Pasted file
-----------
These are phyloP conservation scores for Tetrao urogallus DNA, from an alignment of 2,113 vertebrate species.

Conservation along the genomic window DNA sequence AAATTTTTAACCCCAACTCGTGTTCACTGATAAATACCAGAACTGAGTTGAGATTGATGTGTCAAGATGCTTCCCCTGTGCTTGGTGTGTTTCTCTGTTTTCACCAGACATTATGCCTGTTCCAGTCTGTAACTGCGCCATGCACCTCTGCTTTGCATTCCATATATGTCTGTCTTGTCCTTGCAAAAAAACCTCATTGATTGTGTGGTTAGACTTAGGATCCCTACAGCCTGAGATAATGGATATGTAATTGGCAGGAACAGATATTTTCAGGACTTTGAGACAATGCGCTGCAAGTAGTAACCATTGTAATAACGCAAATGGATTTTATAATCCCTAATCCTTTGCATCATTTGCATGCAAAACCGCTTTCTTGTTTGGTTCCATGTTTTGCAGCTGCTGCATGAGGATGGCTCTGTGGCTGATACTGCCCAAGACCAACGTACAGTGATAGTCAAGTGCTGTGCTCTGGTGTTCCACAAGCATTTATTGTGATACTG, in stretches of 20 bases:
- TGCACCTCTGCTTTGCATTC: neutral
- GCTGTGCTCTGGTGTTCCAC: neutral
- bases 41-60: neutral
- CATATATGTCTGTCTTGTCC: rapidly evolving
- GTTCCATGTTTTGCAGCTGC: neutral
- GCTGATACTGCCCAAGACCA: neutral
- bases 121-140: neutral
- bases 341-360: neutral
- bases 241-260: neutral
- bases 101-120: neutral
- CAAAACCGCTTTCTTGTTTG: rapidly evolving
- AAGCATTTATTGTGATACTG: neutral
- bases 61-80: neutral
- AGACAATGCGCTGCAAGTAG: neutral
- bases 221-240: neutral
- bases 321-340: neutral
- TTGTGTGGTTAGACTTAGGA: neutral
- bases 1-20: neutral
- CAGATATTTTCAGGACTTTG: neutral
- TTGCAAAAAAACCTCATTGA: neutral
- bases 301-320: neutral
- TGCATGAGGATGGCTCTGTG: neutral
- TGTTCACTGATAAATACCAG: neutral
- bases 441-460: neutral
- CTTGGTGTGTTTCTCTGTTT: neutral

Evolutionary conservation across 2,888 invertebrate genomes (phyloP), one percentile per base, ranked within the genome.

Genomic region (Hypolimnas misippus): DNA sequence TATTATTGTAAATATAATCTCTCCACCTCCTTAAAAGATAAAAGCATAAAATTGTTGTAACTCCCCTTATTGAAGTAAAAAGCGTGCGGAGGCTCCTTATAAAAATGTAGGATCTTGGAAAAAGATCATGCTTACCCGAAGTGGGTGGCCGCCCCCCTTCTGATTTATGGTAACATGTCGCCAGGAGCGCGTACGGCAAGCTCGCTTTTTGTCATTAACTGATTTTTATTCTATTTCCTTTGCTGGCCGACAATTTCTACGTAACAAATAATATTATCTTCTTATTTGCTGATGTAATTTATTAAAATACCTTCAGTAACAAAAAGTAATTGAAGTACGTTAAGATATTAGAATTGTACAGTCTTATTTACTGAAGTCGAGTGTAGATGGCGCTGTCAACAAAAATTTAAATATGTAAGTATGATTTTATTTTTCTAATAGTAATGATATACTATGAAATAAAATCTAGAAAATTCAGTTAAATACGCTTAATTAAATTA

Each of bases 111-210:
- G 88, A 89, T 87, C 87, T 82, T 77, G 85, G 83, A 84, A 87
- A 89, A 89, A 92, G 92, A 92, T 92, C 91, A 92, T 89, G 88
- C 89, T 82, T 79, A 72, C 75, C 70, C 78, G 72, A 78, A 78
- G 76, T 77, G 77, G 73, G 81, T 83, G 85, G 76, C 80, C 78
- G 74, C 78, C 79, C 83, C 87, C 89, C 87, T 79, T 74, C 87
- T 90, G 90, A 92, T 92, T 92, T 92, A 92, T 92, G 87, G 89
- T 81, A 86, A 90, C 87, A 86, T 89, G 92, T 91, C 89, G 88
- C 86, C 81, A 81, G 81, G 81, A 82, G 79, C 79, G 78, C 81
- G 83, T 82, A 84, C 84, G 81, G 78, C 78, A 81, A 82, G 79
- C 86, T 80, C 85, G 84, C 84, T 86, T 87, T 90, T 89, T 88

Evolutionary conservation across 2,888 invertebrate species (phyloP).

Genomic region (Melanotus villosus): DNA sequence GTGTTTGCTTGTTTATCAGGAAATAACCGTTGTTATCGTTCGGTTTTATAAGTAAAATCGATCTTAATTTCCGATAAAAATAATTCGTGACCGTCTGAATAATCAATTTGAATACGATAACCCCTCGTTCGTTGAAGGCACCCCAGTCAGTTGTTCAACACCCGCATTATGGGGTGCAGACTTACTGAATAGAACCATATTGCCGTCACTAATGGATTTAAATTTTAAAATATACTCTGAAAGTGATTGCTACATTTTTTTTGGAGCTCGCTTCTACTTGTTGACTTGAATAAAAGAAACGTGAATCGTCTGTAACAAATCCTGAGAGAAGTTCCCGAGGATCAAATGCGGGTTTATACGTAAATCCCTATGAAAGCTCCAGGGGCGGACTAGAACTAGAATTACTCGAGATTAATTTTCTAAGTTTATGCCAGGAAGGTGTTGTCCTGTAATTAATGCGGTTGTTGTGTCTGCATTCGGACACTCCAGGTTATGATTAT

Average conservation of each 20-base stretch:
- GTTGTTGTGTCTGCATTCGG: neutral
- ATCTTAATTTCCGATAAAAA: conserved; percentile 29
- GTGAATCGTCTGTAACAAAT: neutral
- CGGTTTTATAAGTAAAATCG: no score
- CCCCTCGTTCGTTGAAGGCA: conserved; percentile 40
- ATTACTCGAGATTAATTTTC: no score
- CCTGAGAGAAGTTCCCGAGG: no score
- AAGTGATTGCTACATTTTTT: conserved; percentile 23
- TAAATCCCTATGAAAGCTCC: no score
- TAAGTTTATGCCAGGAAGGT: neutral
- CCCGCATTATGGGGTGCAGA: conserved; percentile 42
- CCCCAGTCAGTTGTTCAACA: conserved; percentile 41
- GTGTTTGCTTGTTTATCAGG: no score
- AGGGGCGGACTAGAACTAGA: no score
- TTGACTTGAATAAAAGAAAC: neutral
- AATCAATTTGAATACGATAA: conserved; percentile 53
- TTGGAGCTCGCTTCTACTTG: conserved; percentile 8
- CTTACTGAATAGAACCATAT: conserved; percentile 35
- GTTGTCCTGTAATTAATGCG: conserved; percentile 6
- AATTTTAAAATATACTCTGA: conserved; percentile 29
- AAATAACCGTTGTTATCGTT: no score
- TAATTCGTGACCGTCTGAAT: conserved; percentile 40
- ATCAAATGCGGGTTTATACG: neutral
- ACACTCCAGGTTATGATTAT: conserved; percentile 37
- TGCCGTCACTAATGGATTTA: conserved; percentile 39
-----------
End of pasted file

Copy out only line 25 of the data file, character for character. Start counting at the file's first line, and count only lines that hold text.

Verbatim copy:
- TGTTCACTGATAAATACCAG: neutral